Holding Down the Intersection: From #FireDanteServin to #FightforDyett

Dyett hunger strikers take center stage when an action for Rekia Boyd converged with a vigil for Dyett High School Thursday night in Chicago. (Photo: Sarah Jane Rhee)
Dyett hunger strikers take center stage when an action for Rekia Boyd converged with a vigil for Dyett High School Thursday night in Chicago. (Photo: Sarah Jane Rhee)

Thursday night, hundreds of Chicagoans gathered at police headquarters at 35th and Michigan to once again demand that police officer Dante Servin be fired for the fatal, off-duty shooting death of Rekia Boyd. Servin, who many say avoided a homicide conviction on a technicality, has been the focus of a local manifestation of the national #SayHerName rallying cry, which highlights the stories of Black women and girls killed by police.

Thursday night’s action was a multi-staged event, and sprawled across several locations. While protesters rallied outside police headquarters, some organizers and supporters entered the building to sit in on the monthly police board hearing. Inside, police were clearly on high alert, ready to halt any disruption after Black Youth Project 100 successfully shut down last month’s meeting in an inspiring spectacle of resistance and indignation.

Activist attendance has driven police board hearings to capacity in recent months, turning both the inside and the outside of Chicago’s police headquarters into staging grounds for those challenging police violence and impunity.

Thursday night, one police board member chose to pre-emptively scold the crowd, warning that board hearing proceedings called for “civility,” and smugly adding that she “would hate to have to take action” due to any disruption. Another official, who stood in for no-show police Superintendent Garry McCarthy, took a different approach, praising the protesters in attendance, telling them that Chicago’s activist scene is uniquely peaceful, “eloquent” and “respectable.” His commentary drew jeers from the crowd as the stand-in speaker suggested that Chicago’s protesters were somehow a different breed than those who’ve taken to the streets in Baltimore or St. Louis in the past year. In an all too typical allusion to Martin Luther King Jr., he urged those present to behave like the activists “who are most remembered” for their work. Amid the calls for him to “get on with it” and “stop talking,” I could hear a young person audibly mutter, “Fuck your respectability.”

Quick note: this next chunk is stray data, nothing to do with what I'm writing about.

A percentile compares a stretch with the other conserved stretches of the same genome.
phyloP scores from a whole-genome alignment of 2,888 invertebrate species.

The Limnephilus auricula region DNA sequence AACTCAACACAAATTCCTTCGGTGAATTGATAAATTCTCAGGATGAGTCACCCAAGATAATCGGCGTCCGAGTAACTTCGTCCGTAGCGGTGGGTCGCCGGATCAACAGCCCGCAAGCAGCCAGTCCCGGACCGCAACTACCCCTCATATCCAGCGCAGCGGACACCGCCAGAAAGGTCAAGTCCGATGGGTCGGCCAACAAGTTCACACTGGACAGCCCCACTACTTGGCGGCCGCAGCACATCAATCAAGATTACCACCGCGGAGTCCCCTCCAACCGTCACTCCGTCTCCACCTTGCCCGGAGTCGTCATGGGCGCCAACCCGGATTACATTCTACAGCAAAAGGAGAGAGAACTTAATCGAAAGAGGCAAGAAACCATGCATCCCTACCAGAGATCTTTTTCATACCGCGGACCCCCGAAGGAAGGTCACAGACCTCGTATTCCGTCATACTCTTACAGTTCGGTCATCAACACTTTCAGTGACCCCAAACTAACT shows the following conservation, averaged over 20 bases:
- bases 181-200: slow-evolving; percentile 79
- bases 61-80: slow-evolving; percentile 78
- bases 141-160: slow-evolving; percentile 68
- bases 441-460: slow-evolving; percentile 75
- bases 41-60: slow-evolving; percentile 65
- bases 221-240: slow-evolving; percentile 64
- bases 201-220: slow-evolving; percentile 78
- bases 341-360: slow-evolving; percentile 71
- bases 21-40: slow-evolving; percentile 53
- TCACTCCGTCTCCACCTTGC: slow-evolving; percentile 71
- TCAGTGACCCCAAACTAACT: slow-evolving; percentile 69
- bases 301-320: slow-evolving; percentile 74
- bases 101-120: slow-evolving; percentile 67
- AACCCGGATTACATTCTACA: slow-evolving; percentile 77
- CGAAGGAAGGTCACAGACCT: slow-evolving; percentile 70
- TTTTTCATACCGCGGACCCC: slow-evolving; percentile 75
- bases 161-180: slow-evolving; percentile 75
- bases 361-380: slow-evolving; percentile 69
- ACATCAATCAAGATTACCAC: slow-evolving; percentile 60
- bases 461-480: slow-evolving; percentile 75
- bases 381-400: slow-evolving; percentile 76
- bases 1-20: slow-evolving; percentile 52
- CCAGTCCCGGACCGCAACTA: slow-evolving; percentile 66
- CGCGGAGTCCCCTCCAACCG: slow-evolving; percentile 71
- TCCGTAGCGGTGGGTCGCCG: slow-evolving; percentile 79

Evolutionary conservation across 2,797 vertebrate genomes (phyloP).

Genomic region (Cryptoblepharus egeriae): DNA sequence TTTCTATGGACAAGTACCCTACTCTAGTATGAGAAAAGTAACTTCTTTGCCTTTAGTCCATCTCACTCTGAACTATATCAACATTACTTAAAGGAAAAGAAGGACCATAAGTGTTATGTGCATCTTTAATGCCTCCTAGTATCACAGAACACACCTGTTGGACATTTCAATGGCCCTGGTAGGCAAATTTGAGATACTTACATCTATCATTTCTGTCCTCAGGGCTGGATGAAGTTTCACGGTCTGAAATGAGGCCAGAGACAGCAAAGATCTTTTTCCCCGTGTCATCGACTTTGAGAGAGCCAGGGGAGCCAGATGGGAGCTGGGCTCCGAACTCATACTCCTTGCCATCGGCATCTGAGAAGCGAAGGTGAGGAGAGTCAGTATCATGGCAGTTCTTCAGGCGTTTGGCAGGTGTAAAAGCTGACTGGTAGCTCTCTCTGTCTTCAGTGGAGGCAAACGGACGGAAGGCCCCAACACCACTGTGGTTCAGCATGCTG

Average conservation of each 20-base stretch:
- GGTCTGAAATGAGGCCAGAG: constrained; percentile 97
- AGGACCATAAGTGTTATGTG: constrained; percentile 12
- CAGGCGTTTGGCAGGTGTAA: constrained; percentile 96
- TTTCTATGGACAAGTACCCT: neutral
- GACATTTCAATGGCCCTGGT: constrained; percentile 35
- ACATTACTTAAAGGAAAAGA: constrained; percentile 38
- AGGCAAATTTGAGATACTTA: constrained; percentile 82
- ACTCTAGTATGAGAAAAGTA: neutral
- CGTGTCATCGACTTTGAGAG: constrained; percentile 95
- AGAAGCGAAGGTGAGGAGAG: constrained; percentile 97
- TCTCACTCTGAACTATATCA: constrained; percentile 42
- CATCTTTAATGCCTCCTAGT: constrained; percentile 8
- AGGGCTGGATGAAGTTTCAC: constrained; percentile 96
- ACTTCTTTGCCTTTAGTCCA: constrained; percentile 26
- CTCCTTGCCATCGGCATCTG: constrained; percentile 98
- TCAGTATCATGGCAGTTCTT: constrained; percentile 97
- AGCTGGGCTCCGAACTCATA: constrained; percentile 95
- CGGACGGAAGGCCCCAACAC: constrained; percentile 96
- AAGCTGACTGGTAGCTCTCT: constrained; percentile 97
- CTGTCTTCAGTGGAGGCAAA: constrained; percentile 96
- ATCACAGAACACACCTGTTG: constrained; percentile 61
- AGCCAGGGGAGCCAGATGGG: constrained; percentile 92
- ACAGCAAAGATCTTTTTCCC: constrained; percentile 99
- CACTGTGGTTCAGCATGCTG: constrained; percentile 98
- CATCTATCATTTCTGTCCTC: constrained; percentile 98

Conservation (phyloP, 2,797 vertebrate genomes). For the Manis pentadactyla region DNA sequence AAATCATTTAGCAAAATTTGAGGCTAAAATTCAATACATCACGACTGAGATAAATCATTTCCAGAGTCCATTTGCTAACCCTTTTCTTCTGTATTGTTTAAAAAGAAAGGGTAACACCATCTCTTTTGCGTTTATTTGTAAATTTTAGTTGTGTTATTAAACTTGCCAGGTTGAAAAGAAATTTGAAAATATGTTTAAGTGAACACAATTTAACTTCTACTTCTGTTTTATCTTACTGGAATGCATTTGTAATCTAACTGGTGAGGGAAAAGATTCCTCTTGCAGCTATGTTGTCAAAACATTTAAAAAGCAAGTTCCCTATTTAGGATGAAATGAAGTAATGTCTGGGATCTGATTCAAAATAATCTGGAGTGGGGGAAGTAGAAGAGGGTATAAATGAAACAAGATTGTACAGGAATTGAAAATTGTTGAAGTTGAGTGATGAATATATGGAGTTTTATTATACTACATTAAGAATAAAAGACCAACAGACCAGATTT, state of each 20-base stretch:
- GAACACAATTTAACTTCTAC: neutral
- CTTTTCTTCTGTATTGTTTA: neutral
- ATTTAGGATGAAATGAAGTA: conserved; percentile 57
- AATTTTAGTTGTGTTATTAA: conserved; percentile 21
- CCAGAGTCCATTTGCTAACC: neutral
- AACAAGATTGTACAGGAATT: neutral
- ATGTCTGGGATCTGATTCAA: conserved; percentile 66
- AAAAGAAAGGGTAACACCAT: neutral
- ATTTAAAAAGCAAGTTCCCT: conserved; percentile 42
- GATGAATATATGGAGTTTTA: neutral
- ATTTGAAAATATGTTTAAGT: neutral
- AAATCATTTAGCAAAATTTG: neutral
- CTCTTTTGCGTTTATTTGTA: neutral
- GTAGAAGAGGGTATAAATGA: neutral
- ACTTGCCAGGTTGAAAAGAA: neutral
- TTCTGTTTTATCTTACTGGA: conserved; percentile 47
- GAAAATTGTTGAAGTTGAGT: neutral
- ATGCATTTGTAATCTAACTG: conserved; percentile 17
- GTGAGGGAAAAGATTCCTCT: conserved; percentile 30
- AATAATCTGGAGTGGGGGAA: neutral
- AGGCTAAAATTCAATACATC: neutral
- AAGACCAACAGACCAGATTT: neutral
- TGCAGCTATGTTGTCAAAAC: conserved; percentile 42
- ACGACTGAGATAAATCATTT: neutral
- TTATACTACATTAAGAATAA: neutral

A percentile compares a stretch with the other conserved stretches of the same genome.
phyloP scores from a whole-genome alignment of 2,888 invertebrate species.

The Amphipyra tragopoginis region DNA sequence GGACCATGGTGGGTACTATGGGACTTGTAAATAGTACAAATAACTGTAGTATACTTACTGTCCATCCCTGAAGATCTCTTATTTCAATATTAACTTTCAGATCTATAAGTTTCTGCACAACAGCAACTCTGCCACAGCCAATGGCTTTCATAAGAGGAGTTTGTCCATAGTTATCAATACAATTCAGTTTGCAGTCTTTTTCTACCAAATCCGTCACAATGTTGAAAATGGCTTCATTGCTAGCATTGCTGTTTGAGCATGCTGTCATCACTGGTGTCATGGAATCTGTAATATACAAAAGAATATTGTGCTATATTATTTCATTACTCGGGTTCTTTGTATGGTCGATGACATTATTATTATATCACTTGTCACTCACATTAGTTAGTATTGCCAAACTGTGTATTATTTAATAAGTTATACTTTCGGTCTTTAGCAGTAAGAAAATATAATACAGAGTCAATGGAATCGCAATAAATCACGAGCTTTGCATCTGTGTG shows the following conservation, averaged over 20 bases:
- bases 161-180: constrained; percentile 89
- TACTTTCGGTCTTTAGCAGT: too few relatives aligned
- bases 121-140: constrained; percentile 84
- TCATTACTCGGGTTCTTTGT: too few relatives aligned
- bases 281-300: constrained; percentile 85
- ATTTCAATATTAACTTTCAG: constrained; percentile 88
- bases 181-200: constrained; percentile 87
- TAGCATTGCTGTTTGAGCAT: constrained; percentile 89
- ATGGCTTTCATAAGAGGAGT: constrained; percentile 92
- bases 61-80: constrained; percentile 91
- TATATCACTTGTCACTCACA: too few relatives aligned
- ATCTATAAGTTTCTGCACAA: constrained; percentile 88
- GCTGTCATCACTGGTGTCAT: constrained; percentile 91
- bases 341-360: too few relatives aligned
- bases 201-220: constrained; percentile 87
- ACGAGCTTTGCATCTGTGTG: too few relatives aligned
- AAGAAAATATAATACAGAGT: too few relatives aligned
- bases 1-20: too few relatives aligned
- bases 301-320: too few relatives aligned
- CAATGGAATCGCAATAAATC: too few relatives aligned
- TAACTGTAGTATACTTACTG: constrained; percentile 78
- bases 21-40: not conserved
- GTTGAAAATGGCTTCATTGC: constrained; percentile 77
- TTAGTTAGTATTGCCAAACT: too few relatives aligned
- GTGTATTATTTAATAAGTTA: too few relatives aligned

During public comments, police torture survivor and anti-death penalty activist Mark Clements addressed the board, saying, “All of you have some kind of responsibility,” for seeing that police who torture and kill are discharged from their positions and stripped of their pensions. Clements proceeded to call out the names of both victims of police violence, and police officers who have yet to be punished for their crimes.